Thanksgiving is right around the corner! You can bet that the day after Thanksgiving a veterinary hospital will be filled with cases of gastrointestinal foreign bodies and pancreatitis.

A foreign body is any object that a dog or cat eats that they cannot digest. If the object is too large to pass through the GI tract, it will get stuck. If this happens, your pet will stop eating and will vomit frequently throughout the day. If they do attempt to eat, they will vomit shortly thereafter. Dogs most commonly eat objects (like toys, clothes, rocks, etc.). Cats will often eat linear foreign bodies (like string, rubber bands, hair ties, etc.).

A veterinarian will usually diagnose a foreign body blockage via an X-ray. Sometimes a foreign body is difficult to see with an X-ray (usually when it’s a piece of cloth or string). In those cases, an abdominal ultrasound may be required to make the diagnosis.

If a foreign body blockage is diagnosed, your cat or dog will require surgery to remove it. If the object is still in your pet’s stomach, a gastrotemy will be performed to remove it. If the object is caught in the intestine, the procedure is called an enterotomy.

The worst cases of foreign body ingestions are sharp objects that have perforated through the GI tract, or an object that has been stuck for several days and the associated piece of intestine has ruptured. In these cases, your pet is likely to have peritonitis (inflammation/infection of the abdominal cavity). This usually requires surgical removal of the affected intestine and hospitalization of your pet on IV fluids, antibiotics and pain control. Intestinal perforation with peritonitis is very serious and can be life-threatening.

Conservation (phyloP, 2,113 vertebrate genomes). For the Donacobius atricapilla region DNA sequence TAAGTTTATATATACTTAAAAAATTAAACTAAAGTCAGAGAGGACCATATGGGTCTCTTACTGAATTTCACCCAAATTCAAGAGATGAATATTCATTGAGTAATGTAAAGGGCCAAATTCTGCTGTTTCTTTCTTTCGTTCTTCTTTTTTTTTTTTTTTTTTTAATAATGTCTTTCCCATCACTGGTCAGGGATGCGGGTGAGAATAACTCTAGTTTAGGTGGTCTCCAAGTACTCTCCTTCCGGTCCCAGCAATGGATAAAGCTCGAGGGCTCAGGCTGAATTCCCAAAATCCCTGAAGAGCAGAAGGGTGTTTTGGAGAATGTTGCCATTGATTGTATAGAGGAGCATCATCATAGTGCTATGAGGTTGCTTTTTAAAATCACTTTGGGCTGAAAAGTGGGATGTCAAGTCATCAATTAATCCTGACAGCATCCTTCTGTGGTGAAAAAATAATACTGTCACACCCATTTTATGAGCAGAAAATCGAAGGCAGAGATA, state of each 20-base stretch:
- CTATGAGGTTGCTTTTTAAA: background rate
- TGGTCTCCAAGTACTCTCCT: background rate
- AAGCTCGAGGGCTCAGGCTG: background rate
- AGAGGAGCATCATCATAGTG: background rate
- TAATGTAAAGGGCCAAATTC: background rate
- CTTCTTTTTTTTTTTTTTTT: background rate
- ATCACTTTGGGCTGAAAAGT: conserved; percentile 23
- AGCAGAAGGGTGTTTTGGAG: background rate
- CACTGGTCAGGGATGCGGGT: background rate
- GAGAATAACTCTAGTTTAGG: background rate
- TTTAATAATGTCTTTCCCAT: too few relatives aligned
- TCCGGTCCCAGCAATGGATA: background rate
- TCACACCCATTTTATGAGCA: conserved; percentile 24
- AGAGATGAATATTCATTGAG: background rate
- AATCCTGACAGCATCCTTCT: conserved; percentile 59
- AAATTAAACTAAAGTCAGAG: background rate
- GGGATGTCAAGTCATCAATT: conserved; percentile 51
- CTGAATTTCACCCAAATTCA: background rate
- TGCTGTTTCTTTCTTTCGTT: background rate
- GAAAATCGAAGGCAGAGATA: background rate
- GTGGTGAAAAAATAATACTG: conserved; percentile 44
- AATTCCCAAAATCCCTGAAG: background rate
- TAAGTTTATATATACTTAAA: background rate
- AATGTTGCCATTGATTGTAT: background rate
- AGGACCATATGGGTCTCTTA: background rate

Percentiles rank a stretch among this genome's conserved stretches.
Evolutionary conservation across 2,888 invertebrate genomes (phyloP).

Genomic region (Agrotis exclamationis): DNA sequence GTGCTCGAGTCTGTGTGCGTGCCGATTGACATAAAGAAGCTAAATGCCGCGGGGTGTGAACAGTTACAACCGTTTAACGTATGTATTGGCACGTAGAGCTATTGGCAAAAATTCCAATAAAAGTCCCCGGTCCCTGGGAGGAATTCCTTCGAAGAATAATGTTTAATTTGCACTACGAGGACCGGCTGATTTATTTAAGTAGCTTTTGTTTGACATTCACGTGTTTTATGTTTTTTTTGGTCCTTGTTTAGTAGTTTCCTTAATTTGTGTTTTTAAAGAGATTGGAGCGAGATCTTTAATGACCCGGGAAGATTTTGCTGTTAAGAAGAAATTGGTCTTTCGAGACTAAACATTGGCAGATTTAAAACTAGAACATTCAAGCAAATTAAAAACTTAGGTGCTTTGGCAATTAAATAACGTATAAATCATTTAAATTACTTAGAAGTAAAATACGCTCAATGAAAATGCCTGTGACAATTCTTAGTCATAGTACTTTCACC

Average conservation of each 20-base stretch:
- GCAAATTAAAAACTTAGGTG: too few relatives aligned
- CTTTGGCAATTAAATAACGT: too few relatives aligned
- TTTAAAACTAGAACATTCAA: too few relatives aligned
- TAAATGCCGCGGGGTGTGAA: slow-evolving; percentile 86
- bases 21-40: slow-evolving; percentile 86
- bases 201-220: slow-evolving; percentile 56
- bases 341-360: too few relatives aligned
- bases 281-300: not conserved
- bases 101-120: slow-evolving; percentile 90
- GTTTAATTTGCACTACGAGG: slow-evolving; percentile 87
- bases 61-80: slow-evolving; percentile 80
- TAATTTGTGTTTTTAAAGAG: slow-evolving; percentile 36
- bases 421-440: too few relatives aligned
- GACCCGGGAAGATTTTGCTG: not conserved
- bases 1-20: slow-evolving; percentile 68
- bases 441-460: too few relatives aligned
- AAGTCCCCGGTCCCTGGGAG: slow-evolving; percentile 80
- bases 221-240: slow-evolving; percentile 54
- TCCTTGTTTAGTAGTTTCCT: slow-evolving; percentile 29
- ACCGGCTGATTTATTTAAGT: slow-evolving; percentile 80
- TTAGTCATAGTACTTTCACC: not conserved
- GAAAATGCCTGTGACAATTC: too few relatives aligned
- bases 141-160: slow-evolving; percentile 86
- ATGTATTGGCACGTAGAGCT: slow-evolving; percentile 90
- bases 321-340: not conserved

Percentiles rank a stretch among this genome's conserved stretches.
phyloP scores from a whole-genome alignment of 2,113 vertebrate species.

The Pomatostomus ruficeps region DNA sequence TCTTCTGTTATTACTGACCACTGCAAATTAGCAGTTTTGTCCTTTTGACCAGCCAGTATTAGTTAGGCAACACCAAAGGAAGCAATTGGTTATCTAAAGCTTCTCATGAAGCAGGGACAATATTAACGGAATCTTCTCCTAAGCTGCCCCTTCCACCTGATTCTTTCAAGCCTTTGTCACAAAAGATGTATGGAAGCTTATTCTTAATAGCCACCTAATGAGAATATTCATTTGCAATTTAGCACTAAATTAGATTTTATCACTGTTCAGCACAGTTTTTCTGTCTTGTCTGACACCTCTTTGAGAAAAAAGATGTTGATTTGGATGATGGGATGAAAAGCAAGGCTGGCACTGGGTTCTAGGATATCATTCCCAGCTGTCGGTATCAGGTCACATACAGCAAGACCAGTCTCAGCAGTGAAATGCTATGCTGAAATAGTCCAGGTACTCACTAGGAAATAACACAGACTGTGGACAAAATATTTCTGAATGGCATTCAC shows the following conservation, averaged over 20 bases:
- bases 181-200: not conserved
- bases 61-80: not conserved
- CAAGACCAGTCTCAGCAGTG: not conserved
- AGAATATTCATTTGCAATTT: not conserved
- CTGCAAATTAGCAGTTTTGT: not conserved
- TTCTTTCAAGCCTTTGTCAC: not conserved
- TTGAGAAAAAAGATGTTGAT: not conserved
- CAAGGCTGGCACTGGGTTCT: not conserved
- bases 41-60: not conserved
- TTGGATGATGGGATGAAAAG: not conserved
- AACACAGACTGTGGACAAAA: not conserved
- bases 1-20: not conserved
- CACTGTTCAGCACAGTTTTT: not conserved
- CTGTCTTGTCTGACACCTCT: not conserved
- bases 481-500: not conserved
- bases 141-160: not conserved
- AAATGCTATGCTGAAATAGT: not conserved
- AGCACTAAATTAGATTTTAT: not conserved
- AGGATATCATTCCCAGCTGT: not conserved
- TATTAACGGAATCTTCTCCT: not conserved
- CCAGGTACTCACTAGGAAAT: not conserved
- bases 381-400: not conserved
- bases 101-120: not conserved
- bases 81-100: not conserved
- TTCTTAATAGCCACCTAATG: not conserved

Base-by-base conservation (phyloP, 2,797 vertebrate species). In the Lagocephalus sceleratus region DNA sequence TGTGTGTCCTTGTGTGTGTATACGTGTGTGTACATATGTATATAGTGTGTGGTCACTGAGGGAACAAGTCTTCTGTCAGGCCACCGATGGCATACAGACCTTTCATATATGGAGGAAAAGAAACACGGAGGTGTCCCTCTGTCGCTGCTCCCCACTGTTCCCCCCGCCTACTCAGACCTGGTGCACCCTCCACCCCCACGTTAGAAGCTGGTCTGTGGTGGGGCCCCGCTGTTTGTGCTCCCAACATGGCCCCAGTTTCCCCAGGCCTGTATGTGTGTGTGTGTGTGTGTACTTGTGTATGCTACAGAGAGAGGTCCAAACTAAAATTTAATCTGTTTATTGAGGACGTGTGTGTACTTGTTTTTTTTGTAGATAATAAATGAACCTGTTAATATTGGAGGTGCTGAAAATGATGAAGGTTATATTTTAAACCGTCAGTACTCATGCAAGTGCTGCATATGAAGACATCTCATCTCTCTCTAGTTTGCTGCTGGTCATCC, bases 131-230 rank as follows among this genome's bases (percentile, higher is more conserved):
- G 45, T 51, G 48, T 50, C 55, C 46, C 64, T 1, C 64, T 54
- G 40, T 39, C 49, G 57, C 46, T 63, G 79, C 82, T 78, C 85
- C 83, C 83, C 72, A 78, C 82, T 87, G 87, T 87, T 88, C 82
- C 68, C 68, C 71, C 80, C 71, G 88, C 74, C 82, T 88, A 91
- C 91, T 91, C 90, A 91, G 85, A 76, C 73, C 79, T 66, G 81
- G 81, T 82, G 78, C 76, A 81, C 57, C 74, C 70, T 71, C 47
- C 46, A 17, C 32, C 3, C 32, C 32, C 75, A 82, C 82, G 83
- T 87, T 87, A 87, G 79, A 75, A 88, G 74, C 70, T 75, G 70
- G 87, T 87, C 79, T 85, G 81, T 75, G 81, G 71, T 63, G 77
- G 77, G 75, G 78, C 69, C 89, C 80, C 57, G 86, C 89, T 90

During Thanksgiving we often see dogs that have eaten bones or entire turkeys. Cats will often eat the string ties that are around the turkey legs. Even if your pet does not get a full blockage, they may get pancreatitis.

The pancreas is an organ that lives along the part of the intestine called the duodenum. The pancreas has quite a few important functions, but one is to produce and release enzymes to help in digestion. In cases where a cat or dog eats a very fatty meal, the pancreas produces an abundance of digestive enzymes and becomes inflamed. An inflamed pancreas is quite painful and can lead to a loss of appetite, vomiting and diarrhea. If the pancreatitis is severe, it can lead to secondary infection and possibly death.

The diagnosis of pancreatitis is generally accomplished via bloodwork. The blood test is called a Spec cPLI (for dogs) or a Spec fPLI (for cats). An abdominal ultrasound can also be performed to visualize the pancreas and look for inflammation/swelling.

The mainstays of pancreatitis treatment are fluids (to help flush out the pancreas), antibiotics (to help prevent secondary infection), gastric protectants (to reduce nausea), and pain medication. If the pancreatitis is mild, outpatient care is often used (giving pills at home). If the pancreatitis is severe, a pet will need to be hospitalized to receive the fluids and medications intravenously over several days.

The delicious food we share is one of the highlights of Thanksgiving. Often turkey, stuffing and gravy lay unattended on tables and counters. Be aware that your cat or dog may be lurking and waiting for the perfect time to steal a bite to eat. Make sure a foreign body or case of pancreatitis are not a part of your holiday celebration.

Dr. Brandon Wilson is a Pacifica resident. He is a 2009 graduate of University of California, Davis, School of Veterinary Medicine. He has been a full-time veterinarian at Linda Mar Veterinary Hospital for the last nine years.

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